Adkins et al v. TFI Family Services, Inc. et al
MEMORANDUM AND ORDER finding as moot 122 Motion for Partial Summary Judgment; finding as moot 135 Motion for Partial Summary Judgment; granting 228 Motion for Settlement. Signed by District Judge Daniel D. Crabtree on 09/29/2017. (cv)
IN THE UNITED STATES DISTRICT COURT
FOR THE DISTRICT OF KANSAS
DON ADKINS, ELLEN ADKINS, and
DON ADKINS o/b/o T.A., a minor,
Case No. 13-2579-DDC-GLR
TFI FAMILY SERVICES, INC., et al.,
MEMORANDUM AND ORDER
On September 26, 2017, the court held a hearing to consider approval of the settlement
agreement between plaintiffs Don Adkins, Ellen Adkins, and T.A. (T.A. is a minor child) and
defendants TFI Family Services, Inc.; Kelli Ann Hegarty; Nonprofit Solutions, Inc.; Kansas
Family and Children, Inc.; TFI Family Connections, LLC; Pathway Family Services, LLC; and
Kyds, Inc. Plaintiff Don Adkins appeared in person and through counsel at the hearing. Ellen
Adkins and T.A. appeared through counsel. Defendants appeared through counsel. The court
asked the parties to address two issues during the hearing: subject matter jurisdiction and the
reasonableness and properness of the agreement.
Subject Matter Jurisdiction
The court first directed the parties to address the threshold issue of subject matter
jurisdiction. The court has an independent obligation to satisfy itself that subject matter
jurisdiction is proper. Henderson ex rel. Henderson v. Shinseki, 562 U.S. 428, 434 (2011). And,
it “must dismiss the cause at any stage of the proceedings in which it becomes apparent that
jurisdiction is lacking.” Penteco Corp. Ltd. P’ship v. Union Gas Sys., Inc., 929 F.2d 1519, 1521
(10th Cir. 1991); see also Fed. R. Civ. P. 12(h)(3) (“If the court determines at any time that it
lacks subject-matter jurisdiction, the court must dismiss the action.”).
Plaintiffs allege that the court has diversity jurisdiction under 28 U.S.C. § 1332. Doc. 97
at 4 ¶ 15. Section 1332 of Title 28 of the United States Code requires complete diversity
between all plaintiffs and all defendants. 28 U.S.C. § 1332(a)(1); see also Radil v. Sanborn W.
Camps, Inc., 384 F.3d 1220, 1225 (10th Cir. 2004). But, the operative Complaint fails to allege
facts sufficient to allow the court to determine whether diversity of citizenship exists. For
defendant corporations, other than TFI Family Services, Inc.,1 plaintiffs merely allege the
corporations’ state of incorporation.2 For defendant limited liability companies, plaintiffs merely
allege their state of citizenship.3 So, at the hearing, the court required the parties to provide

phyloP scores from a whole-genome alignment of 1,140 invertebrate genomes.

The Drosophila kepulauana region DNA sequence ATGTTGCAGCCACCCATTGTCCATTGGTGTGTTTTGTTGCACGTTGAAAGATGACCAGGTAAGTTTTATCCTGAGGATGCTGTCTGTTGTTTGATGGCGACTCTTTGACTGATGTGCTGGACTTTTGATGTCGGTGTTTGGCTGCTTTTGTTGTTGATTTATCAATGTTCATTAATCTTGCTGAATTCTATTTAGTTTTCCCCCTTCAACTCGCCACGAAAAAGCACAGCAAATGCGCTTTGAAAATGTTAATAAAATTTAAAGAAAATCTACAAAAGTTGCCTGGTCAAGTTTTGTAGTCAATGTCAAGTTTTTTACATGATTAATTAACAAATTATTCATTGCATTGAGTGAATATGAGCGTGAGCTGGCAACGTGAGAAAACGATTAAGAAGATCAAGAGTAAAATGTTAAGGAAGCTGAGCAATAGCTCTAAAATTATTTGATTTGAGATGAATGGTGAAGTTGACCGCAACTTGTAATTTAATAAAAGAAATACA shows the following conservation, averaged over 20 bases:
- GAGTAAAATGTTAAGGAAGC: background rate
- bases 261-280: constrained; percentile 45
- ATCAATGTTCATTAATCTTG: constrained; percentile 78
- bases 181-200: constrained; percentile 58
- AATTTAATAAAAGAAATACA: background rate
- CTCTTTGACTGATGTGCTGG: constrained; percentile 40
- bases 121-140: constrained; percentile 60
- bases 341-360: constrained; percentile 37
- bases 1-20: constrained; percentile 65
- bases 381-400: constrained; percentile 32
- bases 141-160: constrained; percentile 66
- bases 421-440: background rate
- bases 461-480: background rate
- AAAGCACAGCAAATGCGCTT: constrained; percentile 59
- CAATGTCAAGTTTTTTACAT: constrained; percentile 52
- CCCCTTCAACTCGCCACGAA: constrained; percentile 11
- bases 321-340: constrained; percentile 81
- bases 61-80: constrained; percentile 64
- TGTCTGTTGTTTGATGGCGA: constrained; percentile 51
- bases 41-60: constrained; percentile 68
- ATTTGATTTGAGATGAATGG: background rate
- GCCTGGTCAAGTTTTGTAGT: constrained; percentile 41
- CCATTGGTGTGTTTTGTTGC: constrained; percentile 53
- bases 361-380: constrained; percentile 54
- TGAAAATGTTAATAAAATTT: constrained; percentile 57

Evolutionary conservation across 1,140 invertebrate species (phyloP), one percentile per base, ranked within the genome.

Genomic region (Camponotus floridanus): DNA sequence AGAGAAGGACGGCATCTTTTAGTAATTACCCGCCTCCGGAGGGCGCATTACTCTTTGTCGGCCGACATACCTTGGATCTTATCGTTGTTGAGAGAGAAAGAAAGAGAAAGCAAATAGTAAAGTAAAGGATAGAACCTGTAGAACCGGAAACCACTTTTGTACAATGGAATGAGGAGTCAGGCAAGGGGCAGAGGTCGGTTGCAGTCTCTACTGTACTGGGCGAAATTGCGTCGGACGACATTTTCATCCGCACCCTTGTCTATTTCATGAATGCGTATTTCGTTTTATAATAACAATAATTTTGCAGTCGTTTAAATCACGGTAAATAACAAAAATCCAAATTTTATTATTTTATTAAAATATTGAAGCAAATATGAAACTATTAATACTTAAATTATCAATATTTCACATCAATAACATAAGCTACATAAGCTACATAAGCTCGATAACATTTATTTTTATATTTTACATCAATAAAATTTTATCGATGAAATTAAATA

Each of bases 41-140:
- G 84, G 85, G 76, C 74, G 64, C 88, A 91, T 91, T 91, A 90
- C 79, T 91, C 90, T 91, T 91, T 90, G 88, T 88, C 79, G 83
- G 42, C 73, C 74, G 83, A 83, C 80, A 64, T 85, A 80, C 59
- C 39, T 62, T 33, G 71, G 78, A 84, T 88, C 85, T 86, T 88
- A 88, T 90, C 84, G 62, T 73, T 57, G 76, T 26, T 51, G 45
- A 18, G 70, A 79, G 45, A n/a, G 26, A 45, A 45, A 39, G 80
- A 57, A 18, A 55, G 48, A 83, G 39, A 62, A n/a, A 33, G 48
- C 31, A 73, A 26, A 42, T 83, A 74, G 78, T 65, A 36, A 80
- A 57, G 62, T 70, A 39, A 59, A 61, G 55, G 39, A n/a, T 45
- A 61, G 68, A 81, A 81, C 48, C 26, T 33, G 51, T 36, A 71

sufficient facts to determine it has subject matter jurisdiction over these claims.
To establish diversity jurisdiction, the citizenship of a business entity is determined by its
organizational structure. If the business is a corporation, its citizenship is both the state where it
is incorporated and the state where its principal place of business is located. 28 U.S.C. §
1332(c)(1); Newsome v. Gallacher, 722 F.3d 1257, 1267 (10th Cir. 2013). If the business is a
limited liability company, its citizenship is determined by the citizenship of each one of its
See Doc. 97 at 2 ¶ 2 (“Defendant TFI Family Services, Inc. (‘TFI’) is a Kansas not for profit
Corporation and is a citizen of the State of Kansas. . . . Its principal place of business, upon information
and belief, is in Emporia, Lyon County, Kansas and it also maintains multiple offices throughout the State
of Kansas and in multiple other states.”).
See Doc. 97 at 3 ¶ 5 (“Defendant Nonprofit Solutions, Inc. (‘Nonprofit Solutions’) is a Kansas not for
profit Corporation and is a citizen of the State of Kansas.”), 3 ¶ 7 (“Defendant Kansas Family and
Children, Inc. (‘Kansas Family and Children’) is a Kansas for profit Corporation and is a citizen of the
State of Kansas.”), 4 ¶ 13 (“Defendant Kyds, Inc. (‘Kyds’) is a Kansas for profit corporation and is a
citizen of the State of Kansas.”).
See Doc. 97 at 3 ¶ 9 (“Defendant TFI Family Connections, LLC (‘TFI Family Connections’) is a
Kansas limited liability company and is a citizen of the State of Kansas.”), 4 ¶ 11 (“Defendant Pathway
Family Services, LLC (‘Pathway’) is a Kansas limited liability company and is a citizen of the State of
members. See Siloam Springs Hotel, LLC v. Century Sur. Co., 781 F.3d 1233, 1234 (10th Cir.
2015) (“Like every other circuit to consider this question, this court concludes an LLC, as an
unincorporated association, takes the citizenship of all its members.”); see also Birdsong v.
Westglen Endoscopy Ctr., LLC, 176 F. Supp. 2d 1245, 1248 (D. Kan. 2001).
Defendant now has provided the requisite facts. In an affidavit, the chief executive
officer for defendant TFI Family Services, Inc. asserts that:
3. TFI Family Services, Inc. is a Kansas not-for-profit Corporation incorporated in the